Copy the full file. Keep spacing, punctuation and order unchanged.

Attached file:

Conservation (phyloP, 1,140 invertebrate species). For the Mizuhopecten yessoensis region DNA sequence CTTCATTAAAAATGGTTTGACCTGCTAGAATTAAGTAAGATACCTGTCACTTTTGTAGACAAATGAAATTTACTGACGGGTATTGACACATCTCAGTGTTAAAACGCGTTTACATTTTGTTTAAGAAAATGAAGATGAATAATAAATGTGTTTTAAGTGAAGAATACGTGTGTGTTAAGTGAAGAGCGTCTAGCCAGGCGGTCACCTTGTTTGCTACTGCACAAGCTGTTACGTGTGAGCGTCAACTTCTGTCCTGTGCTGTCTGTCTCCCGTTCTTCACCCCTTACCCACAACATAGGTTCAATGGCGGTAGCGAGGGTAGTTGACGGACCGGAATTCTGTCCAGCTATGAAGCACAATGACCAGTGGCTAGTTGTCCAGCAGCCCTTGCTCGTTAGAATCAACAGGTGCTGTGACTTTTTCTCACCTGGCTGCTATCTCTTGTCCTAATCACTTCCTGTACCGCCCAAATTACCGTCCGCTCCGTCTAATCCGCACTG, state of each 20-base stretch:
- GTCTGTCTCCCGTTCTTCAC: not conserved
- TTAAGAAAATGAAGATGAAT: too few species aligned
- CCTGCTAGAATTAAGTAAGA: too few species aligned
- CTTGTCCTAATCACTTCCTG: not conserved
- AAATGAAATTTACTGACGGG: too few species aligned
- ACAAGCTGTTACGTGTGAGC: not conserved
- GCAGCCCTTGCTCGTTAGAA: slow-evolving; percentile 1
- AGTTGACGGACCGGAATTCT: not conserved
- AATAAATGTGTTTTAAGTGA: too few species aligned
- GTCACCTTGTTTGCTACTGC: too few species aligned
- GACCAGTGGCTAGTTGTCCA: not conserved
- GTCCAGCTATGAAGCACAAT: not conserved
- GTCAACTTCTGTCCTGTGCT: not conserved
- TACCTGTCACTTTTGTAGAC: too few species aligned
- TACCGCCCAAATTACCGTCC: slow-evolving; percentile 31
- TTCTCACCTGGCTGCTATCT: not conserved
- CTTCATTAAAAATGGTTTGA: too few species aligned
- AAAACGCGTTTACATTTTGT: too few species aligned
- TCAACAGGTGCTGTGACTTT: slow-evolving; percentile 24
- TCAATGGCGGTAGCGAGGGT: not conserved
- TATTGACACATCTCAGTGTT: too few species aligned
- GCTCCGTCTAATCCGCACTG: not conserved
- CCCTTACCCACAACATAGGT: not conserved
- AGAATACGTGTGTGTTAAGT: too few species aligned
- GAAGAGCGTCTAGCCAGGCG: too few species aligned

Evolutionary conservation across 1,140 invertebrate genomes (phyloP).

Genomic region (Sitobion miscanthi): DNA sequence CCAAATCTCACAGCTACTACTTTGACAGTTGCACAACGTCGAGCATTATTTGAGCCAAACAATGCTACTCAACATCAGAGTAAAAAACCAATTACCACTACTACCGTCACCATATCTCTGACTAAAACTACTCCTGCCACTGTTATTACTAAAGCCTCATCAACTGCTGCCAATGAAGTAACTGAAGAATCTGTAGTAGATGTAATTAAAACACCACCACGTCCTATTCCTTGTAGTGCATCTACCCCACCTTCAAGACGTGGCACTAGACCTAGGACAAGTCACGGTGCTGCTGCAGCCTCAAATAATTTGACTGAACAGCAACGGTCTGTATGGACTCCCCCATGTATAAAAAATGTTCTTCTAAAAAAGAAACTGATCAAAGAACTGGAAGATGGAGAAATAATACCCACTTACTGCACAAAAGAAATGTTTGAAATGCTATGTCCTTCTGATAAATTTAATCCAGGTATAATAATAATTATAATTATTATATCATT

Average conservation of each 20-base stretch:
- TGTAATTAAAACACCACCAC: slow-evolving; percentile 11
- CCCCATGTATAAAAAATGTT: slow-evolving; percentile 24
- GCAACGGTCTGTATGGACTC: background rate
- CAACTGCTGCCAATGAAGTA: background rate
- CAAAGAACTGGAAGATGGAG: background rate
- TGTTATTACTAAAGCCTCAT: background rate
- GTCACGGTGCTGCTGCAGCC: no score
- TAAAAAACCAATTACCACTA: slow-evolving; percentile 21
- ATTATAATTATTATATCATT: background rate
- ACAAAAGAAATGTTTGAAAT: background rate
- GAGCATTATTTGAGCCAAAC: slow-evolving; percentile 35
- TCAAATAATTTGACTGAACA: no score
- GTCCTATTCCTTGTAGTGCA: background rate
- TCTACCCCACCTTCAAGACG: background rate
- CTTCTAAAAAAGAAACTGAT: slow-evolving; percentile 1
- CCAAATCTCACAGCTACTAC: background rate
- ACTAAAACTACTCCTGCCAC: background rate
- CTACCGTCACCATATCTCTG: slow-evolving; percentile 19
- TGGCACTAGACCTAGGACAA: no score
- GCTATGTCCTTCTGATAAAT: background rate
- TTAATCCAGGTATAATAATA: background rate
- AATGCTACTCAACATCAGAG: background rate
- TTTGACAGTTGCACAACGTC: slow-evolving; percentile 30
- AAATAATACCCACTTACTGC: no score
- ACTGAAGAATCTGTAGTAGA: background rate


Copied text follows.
Conservation (phyloP, 1,140 invertebrate species). For the Mizuhopecten yessoensis region DNA sequence CTTCATTAAAAATGGTTTGACCTGCTAGAATTAAGTAAGATACCTGTCACTTTTGTAGACAAATGAAATTTACTGACGGGTATTGACACATCTCAGTGTTAAAACGCGTTTACATTTTGTTTAAGAAAATGAAGATGAATAATAAATGTGTTTTAAGTGAAGAATACGTGTGTGTTAAGTGAAGAGCGTCTAGCCAGGCGGTCACCTTGTTTGCTACTGCACAAGCTGTTACGTGTGAGCGTCAACTTCTGTCCTGTGCTGTCTGTCTCCCGTTCTTCACCCCTTACCCACAACATAGGTTCAATGGCGGTAGCGAGGGTAGTTGACGGACCGGAATTCTGTCCAGCTATGAAGCACAATGACCAGTGGCTAGTTGTCCAGCAGCCCTTGCTCGTTAGAATCAACAGGTGCTGTGACTTTTTCTCACCTGGCTGCTATCTCTTGTCCTAATCACTTCCTGTACCGCCCAAATTACCGTCCGCTCCGTCTAATCCGCACTG, state of each 20-base stretch:
- GTCTGTCTCCCGTTCTTCAC: not conserved
- TTAAGAAAATGAAGATGAAT: too few species aligned
- CCTGCTAGAATTAAGTAAGA: too few species aligned
- CTTGTCCTAATCACTTCCTG: not conserved
- AAATGAAATTTACTGACGGG: too few species aligned
- ACAAGCTGTTACGTGTGAGC: not conserved
- GCAGCCCTTGCTCGTTAGAA: slow-evolving; percentile 1
- AGTTGACGGACCGGAATTCT: not conserved
- AATAAATGTGTTTTAAGTGA: too few species aligned
- GTCACCTTGTTTGCTACTGC: too few species aligned
- GACCAGTGGCTAGTTGTCCA: not conserved
- GTCCAGCTATGAAGCACAAT: not conserved
- GTCAACTTCTGTCCTGTGCT: not conserved
- TACCTGTCACTTTTGTAGAC: too few species aligned
- TACCGCCCAAATTACCGTCC: slow-evolving; percentile 31
- TTCTCACCTGGCTGCTATCT: not conserved
- CTTCATTAAAAATGGTTTGA: too few species aligned
- AAAACGCGTTTACATTTTGT: too few species aligned
- TCAACAGGTGCTGTGACTTT: slow-evolving; percentile 24
- TCAATGGCGGTAGCGAGGGT: not conserved
- TATTGACACATCTCAGTGTT: too few species aligned
- GCTCCGTCTAATCCGCACTG: not conserved
- CCCTTACCCACAACATAGGT: not conserved
- AGAATACGTGTGTGTTAAGT: too few species aligned
- GAAGAGCGTCTAGCCAGGCG: too few species aligned

Evolutionary conservation across 1,140 invertebrate genomes (phyloP).

Genomic region (Sitobion miscanthi): DNA sequence CCAAATCTCACAGCTACTACTTTGACAGTTGCACAACGTCGAGCATTATTTGAGCCAAACAATGCTACTCAACATCAGAGTAAAAAACCAATTACCACTACTACCGTCACCATATCTCTGACTAAAACTACTCCTGCCACTGTTATTACTAAAGCCTCATCAACTGCTGCCAATGAAGTAACTGAAGAATCTGTAGTAGATGTAATTAAAACACCACCACGTCCTATTCCTTGTAGTGCATCTACCCCACCTTCAAGACGTGGCACTAGACCTAGGACAAGTCACGGTGCTGCTGCAGCCTCAAATAATTTGACTGAACAGCAACGGTCTGTATGGACTCCCCCATGTATAAAAAATGTTCTTCTAAAAAAGAAACTGATCAAAGAACTGGAAGATGGAGAAATAATACCCACTTACTGCACAAAAGAAATGTTTGAAATGCTATGTCCTTCTGATAAATTTAATCCAGGTATAATAATAATTATAATTATTATATCATT

Average conservation of each 20-base stretch:
- TGTAATTAAAACACCACCAC: slow-evolving; percentile 11
- CCCCATGTATAAAAAATGTT: slow-evolving; percentile 24
- GCAACGGTCTGTATGGACTC: background rate
- CAACTGCTGCCAATGAAGTA: background rate
- CAAAGAACTGGAAGATGGAG: background rate
- TGTTATTACTAAAGCCTCAT: background rate
- GTCACGGTGCTGCTGCAGCC: no score
- TAAAAAACCAATTACCACTA: slow-evolving; percentile 21
- ATTATAATTATTATATCATT: background rate
- ACAAAAGAAATGTTTGAAAT: background rate
- GAGCATTATTTGAGCCAAAC: slow-evolving; percentile 35
- TCAAATAATTTGACTGAACA: no score
- GTCCTATTCCTTGTAGTGCA: background rate
- TCTACCCCACCTTCAAGACG: background rate
- CTTCTAAAAAAGAAACTGAT: slow-evolving; percentile 1
- CCAAATCTCACAGCTACTAC: background rate
- ACTAAAACTACTCCTGCCAC: background rate
- CTACCGTCACCATATCTCTG: slow-evolving; percentile 19
- TGGCACTAGACCTAGGACAA: no score
- GCTATGTCCTTCTGATAAAT: background rate
- TTAATCCAGGTATAATAATA: background rate
- AATGCTACTCAACATCAGAG: background rate
- TTTGACAGTTGCACAACGTC: slow-evolving; percentile 30
- AAATAATACCCACTTACTGC: no score
- ACTGAAGAATCTGTAGTAGA: background rate